Journal of Northeast Texas Archaeology
The Salt Lick site (16SA37) is an ancestral Caddo site at Toledo Bend Reservoir in Sabine Parish, Louisiana. Before the creation of the reservoir, archaeological investigations on the Sabine River and tributaries in both Louisiana and Texas took place primarily took during the 1960s, with survey and excavations, sometimes of a very limited nature by the University of Texas and Southern Methodist University. The Salt Lick site was investigated by McClurkan in the Fall of 1964.
The Salt Lick site (16SA37a) was a Caddo habitation site (with midden deposits) on a natural rise south of La Nana bayou, a westward-flowing tributary to the Sabine River. Hand and backhoe trench excavations uncovered 10 burials, six that may have been flexed and four that were extended burials with the deceased placed in an extended supine position on the floor of the grave.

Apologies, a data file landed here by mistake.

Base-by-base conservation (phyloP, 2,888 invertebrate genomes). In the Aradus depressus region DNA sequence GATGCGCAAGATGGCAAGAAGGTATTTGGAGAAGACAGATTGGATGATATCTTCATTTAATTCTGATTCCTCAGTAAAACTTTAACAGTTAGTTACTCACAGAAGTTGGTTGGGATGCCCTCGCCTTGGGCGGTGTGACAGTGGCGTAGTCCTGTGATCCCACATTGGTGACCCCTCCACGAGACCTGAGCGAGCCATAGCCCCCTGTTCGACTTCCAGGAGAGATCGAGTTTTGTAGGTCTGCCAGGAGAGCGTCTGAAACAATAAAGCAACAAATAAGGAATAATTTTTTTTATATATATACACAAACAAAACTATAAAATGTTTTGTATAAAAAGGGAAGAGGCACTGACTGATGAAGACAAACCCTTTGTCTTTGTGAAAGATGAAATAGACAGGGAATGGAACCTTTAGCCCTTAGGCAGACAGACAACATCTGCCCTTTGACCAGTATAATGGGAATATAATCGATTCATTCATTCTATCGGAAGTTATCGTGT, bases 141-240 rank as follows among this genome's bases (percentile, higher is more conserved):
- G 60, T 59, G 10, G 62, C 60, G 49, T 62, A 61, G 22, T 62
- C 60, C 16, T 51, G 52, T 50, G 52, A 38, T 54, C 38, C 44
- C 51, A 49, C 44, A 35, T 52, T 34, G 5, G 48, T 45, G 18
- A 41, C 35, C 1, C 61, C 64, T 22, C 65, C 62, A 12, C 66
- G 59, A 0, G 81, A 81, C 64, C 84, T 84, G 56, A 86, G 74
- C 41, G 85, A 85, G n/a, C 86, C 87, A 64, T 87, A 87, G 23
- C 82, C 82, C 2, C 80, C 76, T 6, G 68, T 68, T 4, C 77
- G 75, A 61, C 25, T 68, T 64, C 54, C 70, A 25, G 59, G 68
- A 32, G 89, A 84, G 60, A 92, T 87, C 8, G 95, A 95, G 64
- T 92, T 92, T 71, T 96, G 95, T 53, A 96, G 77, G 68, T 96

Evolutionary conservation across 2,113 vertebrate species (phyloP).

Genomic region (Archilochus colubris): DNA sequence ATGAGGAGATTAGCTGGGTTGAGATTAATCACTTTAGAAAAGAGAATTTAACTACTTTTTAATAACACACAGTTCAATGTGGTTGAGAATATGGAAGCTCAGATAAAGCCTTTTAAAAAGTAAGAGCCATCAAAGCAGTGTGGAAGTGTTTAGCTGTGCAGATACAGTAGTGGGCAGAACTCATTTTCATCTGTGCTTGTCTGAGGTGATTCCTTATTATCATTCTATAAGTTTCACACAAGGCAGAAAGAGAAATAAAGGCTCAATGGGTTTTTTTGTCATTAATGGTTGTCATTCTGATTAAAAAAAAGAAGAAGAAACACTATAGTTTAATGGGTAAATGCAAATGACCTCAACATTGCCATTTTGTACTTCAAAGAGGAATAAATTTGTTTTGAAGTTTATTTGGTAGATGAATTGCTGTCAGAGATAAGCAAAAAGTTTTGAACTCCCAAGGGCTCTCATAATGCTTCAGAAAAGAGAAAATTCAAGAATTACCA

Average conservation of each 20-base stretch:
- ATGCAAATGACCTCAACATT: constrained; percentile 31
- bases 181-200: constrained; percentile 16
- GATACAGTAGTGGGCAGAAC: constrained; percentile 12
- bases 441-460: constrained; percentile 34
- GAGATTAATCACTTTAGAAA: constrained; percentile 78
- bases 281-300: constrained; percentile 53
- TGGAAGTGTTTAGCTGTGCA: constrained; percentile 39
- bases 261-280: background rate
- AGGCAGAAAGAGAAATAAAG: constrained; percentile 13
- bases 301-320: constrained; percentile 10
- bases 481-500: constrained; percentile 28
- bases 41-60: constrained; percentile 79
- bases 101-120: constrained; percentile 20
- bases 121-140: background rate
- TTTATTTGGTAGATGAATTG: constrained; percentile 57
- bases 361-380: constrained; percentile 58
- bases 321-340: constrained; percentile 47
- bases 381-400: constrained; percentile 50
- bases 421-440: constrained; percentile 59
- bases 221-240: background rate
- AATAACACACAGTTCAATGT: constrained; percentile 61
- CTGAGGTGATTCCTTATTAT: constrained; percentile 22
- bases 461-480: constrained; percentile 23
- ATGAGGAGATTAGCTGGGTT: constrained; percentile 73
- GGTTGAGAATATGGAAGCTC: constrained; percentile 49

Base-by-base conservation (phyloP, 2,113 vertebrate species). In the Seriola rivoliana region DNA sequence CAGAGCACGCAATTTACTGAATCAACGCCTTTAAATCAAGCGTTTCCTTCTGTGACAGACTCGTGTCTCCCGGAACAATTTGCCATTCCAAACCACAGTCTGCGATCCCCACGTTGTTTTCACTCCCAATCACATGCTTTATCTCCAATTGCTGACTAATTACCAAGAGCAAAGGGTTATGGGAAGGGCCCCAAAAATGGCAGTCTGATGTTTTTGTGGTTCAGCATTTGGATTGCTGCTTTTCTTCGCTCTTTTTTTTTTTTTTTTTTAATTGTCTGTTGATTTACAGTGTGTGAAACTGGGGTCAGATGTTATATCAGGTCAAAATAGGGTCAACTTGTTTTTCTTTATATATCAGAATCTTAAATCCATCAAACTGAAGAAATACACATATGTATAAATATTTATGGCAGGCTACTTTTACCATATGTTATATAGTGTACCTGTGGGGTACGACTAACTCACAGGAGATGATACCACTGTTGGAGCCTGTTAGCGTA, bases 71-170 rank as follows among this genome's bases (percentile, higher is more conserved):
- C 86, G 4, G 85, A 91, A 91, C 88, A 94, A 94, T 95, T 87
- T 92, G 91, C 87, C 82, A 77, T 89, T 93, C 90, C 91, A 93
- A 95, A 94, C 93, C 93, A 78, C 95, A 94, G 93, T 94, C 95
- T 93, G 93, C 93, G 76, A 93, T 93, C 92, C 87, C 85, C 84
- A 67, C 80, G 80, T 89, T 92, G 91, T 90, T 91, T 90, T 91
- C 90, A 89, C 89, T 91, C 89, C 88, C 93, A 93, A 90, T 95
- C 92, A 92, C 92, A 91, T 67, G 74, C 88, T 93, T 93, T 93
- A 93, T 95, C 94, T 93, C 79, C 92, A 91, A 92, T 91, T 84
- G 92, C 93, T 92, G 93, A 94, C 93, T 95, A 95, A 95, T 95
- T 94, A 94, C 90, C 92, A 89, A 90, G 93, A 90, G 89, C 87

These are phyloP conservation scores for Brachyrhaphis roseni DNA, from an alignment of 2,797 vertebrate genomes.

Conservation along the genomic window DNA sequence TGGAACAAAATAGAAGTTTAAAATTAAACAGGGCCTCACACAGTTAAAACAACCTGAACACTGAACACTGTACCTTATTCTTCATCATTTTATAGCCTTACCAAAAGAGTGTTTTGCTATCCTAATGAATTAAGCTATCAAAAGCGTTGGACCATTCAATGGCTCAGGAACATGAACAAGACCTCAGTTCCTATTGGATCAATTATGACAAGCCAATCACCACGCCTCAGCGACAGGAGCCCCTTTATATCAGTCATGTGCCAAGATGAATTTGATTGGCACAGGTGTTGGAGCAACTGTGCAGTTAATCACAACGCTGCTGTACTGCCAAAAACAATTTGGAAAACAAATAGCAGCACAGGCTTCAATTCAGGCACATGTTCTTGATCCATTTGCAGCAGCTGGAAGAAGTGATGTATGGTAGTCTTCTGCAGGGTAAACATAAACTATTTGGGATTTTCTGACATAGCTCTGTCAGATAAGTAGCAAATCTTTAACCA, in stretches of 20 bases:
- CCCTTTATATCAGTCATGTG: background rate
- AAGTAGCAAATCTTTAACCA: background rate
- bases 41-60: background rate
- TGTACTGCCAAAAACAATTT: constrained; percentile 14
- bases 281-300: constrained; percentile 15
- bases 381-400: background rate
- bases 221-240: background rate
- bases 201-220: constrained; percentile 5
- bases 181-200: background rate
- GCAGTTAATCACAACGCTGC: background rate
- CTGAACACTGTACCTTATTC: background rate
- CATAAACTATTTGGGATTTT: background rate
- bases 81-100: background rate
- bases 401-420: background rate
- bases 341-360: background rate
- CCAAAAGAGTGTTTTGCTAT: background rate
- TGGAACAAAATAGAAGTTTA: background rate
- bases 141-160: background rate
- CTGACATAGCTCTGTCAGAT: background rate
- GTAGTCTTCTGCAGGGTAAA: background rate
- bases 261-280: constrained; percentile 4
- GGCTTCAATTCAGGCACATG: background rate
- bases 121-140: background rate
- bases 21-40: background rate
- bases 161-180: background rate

Only two of the flexed burials had funerary offerings: a Pease Brushed-Incised jar and an engraved carinated bowl with a poorly executed design (Burial 1), and two engraved bowls (Burial 4). The engraved bowls resemble varieties of Womack Engraved and Patton Engraved. The extended burials, on the other hand, had a number of funerary offerings, including ceramic vessels (n=25), a clay elbow pipe (n=1), a quiver of Perdiz arrow points (n=12), a sandstone ear spool, mussel shells (n=2), and turtle shells (n=3).
Perttula, Timothy K.
"Two Radiocarbon Dates from the Salt Lick Site (16SA37a) at Toledo Bend Reservoir, Sabine Parish, Louisiana,"
Index of Texas Archaeology: Open Access Gray Literature from the Lone Star State: Vol. 2016
, Article 95. https://doi.org/10.21112/.ita.2016.1.95
Available at: https://scholarworks.sfasu.edu/ita/vol2016/iss1/95
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